Note: This article first appeared at In Homeland Security.
By Dr. William Oliver Hedgepeth
Faculty Member, Transportation and Logistics Management, American Military University
“The food industry should start thinking seriously about various terrorism-related scenarios that could potentially involve radioactive materials and make preparations for dealing with these situations should they become reality,” Robert A. Norton, Ph.D., urges in Food Safety Magazine.
“The most immediate element of concern for a food facility — maybe a large production plant or sprawling warehouse — would actually be from the direct blast effects emanating from an improvised explosive device (IED) rather than from any radioactive material that might be present,” Norton added.
He was particularly concerned about possible radioactive elements being inserted into foods and beverages to cause illnesses or death. But the U.S. Department of Agriculture (USDA) has provided the food industry very rigid safeguards against poisonous chemicals entering our food. The USDA has a detailed list of Food Safety Standard Operating Procedures (SOPs) on food handling, cleaning, cooking and personal hygiene.
According to the Department of Homeland Security, there are “an estimated 2.1 million farms, 935,000 restaurants, and more than 200,000 registered food manufacturing, processing, and storage facilities. This sector accounts for roughly one-fifth of the nation's economic activity.”
Bioterrorism and Food Safety Research to Protect People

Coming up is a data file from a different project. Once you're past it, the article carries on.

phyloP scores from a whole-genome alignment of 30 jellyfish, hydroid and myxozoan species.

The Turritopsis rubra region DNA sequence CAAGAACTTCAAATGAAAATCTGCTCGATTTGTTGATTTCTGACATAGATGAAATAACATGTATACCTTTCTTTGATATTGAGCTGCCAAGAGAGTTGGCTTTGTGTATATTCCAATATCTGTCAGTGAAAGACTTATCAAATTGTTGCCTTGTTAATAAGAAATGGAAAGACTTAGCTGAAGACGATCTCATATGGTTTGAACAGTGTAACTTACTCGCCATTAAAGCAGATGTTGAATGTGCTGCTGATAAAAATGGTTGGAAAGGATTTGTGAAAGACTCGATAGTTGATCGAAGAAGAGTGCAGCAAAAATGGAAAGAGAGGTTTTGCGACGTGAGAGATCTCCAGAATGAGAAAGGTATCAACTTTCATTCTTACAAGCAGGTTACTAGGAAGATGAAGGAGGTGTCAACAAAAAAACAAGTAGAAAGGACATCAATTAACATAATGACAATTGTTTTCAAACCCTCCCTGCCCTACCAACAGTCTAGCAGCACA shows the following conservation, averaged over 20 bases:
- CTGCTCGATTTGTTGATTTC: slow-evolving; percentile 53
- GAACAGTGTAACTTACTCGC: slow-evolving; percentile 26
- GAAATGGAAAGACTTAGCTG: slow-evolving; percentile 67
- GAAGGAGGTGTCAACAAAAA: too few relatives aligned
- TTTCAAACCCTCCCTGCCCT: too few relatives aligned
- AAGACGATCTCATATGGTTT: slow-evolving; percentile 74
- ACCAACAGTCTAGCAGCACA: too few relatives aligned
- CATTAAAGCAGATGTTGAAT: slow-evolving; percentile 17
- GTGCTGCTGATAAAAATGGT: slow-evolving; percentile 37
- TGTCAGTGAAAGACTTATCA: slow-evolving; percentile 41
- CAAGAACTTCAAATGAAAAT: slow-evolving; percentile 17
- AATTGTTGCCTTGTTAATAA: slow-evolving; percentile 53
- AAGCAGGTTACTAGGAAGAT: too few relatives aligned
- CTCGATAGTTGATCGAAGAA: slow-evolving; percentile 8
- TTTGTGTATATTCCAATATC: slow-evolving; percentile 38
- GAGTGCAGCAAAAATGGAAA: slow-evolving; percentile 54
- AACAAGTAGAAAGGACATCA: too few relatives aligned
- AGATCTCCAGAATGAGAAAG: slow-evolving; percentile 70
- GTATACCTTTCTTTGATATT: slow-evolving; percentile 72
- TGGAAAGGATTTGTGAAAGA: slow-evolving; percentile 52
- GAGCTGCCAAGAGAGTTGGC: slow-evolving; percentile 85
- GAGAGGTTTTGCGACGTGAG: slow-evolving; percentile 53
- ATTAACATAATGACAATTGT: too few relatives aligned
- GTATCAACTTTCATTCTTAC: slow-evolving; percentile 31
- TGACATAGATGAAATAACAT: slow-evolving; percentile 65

The Johns Hopkins University Bloomberg School of Public Health is a national leader in bioterrorism and food safety research. Scientists there are studying how harmful elements can enter the complex, often invisible food and beverage supply chain that extends from raw materials to a final product on the dinner table.
There are two categories currently under research:
- Terrorist targeting of livestock and crops during production, harvesting and storage (agroterrorism)
- Terrorist targeting of processed foods during processing, manufacturing, storage, transport, distribution or service
Agroterrorism is an economic weapon that could target the estimated $150 billion livestock industry. That would include cattle, sheep, pigs and chickens, as well as produce such as grains, fruits and vegetables.
An attack on the U.S. food industry would cause great harm to the nation’s economy and destroy the livelihoods of thousands of farmers and grocers. Furthermore, it would affect restaurants, warehouses and distribution centers, online companies, and the transportation systems of truck, rail, air and sea. And that does not include the cost of affected logistics, supply chains and transportation systems.
Public Laws to Protect the US from Bioterrorism
Congress enacted the Public Health Security And Bioterrorism Preparedness And Response Act of 2002 to prevent agricultural bioterrorism. Its focus is to put in place federal and state assistance and organizations to ensure that what we regularly eat and drink is safe. This law outlines the legal reporting provisions to keep us safe from bad actors’ malevolent intentions or from accidents in any part of the supply chain.
The US. Food and Drug Administration (FDA) is the regulatory arm of the Department of Health and Human Services (DHS). It protects the public from deliberate attacks against our food and beverage supply as well as accidents that can lead to foodborne illnesses, such as the recall of E.coli-contaminated romaine lettuce in 2018.